I don’t eat animal flesh. Or beef. Or poultry. Or sea food. But believe it or not, I have absolutely nothing against those who do.  I do not automatically make moral or religious or character related presumptions about people based on their eating habits.  I just wish everyone around me returned the favor.

Being a vegetarian had interesting ramifications. Like our persistent inability to find five decent things to eat everywhere we go. And the presumption that we will bite the head off anyone who dares mention the word ‘chicken’ in front of us. It is believed that it is the principle of things.
It is not.

Being vegan is the new fad. Being a vegetarian is pretty close to being a vegan. So, I am counting them in. Still, the fact is, we are and perhaps shall always remain in a painful minority. I don’t mind being in minority. What I do mind is when it is automatically presumed that being vegan/vegetarian means I am a prude. Too stuck up to enjoy life. That all vegans/vegetarians deserve sympathy because we are missing out on vital, shiny parts of life.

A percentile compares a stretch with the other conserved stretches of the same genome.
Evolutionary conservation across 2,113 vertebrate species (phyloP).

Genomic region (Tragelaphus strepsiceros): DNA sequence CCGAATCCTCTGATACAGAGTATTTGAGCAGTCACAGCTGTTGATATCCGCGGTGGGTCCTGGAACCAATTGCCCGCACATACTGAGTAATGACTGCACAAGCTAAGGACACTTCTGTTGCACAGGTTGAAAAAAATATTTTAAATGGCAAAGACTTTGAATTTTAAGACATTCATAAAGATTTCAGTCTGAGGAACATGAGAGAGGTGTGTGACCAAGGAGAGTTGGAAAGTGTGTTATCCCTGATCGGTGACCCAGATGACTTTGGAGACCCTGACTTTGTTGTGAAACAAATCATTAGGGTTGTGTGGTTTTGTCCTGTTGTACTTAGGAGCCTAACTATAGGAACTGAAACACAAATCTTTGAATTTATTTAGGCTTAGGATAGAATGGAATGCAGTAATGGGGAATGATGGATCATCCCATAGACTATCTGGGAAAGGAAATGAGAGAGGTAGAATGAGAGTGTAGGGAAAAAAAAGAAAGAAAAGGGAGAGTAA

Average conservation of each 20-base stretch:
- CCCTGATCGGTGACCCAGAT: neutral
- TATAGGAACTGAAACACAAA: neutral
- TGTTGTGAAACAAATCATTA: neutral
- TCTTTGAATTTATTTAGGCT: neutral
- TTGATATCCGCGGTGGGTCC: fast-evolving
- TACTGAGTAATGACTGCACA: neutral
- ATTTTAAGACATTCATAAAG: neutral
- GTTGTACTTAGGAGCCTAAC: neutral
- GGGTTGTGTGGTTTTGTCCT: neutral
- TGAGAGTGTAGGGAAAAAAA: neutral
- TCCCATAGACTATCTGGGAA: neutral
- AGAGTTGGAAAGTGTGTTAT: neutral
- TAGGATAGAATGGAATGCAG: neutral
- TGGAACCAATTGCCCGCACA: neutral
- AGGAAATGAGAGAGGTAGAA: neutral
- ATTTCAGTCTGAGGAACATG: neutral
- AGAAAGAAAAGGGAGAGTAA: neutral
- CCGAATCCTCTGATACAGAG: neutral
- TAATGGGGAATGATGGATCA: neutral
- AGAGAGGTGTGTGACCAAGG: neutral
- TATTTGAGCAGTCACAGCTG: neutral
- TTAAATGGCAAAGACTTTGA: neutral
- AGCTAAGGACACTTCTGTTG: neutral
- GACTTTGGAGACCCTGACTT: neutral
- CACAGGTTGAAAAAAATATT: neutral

Newsflash, we are not. Not really. And you would have known if you had bothered to ask.
It is a universal issue. For people who don’t drink. For people who don’t stuff their faces with animal flesh. For people who genuinely do not like shiny bright lights, random sweaty strangers and deafening loud music in the middle of the night and therefore, do not like the idea of parties.  
I’d know. I am all of these people.

Having fun is a subjective idea. Different people have fun in different ways. Just like different people have different tastes. And like to eat different things. It would really be a very sad, monotonous world if everyone likes the same thing in the same way at the same time.